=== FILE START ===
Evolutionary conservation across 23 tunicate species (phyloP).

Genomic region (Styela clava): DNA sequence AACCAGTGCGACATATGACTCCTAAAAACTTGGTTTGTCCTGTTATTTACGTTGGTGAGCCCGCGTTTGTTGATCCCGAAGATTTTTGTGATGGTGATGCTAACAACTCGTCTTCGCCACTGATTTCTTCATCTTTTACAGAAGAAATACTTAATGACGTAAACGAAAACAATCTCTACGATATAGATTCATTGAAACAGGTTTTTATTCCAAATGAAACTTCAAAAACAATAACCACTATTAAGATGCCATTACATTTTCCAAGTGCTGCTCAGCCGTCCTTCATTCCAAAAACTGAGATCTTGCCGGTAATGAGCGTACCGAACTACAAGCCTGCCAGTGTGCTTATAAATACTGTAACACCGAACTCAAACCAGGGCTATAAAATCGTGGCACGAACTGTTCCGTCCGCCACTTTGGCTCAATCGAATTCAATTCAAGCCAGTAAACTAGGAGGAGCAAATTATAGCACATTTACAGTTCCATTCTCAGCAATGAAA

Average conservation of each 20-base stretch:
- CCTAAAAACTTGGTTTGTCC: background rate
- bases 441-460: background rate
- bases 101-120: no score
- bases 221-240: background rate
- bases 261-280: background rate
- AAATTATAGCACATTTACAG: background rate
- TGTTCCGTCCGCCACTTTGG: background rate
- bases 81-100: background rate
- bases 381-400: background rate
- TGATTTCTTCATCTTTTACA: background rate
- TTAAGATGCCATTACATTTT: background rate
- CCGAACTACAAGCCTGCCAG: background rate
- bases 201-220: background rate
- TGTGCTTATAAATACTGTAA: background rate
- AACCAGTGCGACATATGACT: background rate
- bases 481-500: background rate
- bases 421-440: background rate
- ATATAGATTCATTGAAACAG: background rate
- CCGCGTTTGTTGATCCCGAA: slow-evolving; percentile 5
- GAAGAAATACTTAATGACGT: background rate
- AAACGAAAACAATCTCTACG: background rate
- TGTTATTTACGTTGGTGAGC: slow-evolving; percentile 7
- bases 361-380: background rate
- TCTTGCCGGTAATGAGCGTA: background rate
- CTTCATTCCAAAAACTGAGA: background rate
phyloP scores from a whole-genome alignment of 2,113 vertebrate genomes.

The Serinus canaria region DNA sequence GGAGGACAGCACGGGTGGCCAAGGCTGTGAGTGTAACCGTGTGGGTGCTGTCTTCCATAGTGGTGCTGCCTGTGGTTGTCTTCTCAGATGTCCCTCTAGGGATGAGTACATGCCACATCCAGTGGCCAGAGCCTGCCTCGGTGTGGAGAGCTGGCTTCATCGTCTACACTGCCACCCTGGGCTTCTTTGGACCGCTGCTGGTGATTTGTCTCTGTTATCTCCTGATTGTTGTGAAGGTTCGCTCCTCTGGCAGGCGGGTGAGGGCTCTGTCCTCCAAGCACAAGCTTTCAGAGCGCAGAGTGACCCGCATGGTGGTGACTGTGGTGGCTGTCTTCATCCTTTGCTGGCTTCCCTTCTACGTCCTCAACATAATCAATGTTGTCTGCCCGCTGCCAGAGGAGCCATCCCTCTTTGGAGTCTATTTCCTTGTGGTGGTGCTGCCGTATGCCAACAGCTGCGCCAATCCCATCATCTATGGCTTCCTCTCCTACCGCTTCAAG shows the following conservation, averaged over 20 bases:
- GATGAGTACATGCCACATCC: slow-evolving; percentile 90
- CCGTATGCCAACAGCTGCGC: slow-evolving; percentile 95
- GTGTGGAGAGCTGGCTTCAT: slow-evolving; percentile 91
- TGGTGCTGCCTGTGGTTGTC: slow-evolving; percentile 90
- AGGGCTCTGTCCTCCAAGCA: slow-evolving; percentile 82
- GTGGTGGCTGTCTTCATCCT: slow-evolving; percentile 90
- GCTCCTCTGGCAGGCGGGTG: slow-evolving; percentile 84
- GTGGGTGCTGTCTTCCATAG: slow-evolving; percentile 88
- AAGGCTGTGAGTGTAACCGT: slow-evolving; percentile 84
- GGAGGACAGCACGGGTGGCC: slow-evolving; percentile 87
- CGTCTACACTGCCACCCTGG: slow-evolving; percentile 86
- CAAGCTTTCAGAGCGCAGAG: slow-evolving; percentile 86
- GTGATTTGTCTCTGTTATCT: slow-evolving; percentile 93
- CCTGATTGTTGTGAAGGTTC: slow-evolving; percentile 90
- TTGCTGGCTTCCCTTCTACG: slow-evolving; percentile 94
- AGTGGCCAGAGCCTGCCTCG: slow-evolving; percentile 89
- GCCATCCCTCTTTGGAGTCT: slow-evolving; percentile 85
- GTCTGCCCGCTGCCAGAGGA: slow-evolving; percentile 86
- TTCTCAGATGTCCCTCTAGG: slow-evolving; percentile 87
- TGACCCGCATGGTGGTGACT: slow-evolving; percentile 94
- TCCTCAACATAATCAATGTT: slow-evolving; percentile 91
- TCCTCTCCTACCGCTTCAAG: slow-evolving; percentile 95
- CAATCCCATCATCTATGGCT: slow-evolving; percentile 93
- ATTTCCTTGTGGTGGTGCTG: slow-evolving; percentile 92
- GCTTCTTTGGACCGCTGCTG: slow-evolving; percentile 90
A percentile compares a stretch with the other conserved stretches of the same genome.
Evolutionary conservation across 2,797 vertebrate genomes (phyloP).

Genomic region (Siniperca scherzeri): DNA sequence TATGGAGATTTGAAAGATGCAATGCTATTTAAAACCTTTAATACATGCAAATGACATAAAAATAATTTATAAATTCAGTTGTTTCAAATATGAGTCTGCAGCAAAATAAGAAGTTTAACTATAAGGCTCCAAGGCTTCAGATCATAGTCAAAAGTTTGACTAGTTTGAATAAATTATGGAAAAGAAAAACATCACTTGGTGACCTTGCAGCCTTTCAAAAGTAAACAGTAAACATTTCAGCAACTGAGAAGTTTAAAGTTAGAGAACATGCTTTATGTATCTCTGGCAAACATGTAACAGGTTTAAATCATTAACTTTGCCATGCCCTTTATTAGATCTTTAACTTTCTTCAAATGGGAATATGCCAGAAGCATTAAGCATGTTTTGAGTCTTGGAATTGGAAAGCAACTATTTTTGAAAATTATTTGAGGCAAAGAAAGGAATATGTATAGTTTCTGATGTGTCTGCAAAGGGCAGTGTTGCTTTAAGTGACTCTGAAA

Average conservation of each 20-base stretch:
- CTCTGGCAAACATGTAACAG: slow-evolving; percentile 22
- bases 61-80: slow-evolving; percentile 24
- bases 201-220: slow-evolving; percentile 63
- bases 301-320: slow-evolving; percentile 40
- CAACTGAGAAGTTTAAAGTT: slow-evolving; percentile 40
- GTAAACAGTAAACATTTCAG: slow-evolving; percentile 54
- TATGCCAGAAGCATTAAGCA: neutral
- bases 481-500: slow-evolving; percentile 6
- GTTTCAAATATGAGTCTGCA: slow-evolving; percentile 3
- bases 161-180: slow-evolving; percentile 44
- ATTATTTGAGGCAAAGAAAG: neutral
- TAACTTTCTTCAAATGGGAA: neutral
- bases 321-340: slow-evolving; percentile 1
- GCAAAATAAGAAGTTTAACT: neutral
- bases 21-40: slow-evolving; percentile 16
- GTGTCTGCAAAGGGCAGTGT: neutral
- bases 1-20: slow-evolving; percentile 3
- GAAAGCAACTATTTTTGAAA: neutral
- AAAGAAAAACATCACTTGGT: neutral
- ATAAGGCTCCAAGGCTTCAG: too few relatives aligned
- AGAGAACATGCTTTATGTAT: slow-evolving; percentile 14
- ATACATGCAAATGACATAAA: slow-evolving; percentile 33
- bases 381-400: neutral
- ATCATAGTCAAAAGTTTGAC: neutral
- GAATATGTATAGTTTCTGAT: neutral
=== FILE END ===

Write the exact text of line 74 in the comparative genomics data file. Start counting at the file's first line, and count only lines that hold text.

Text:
- bases 21-40: slow-evolving; percentile 16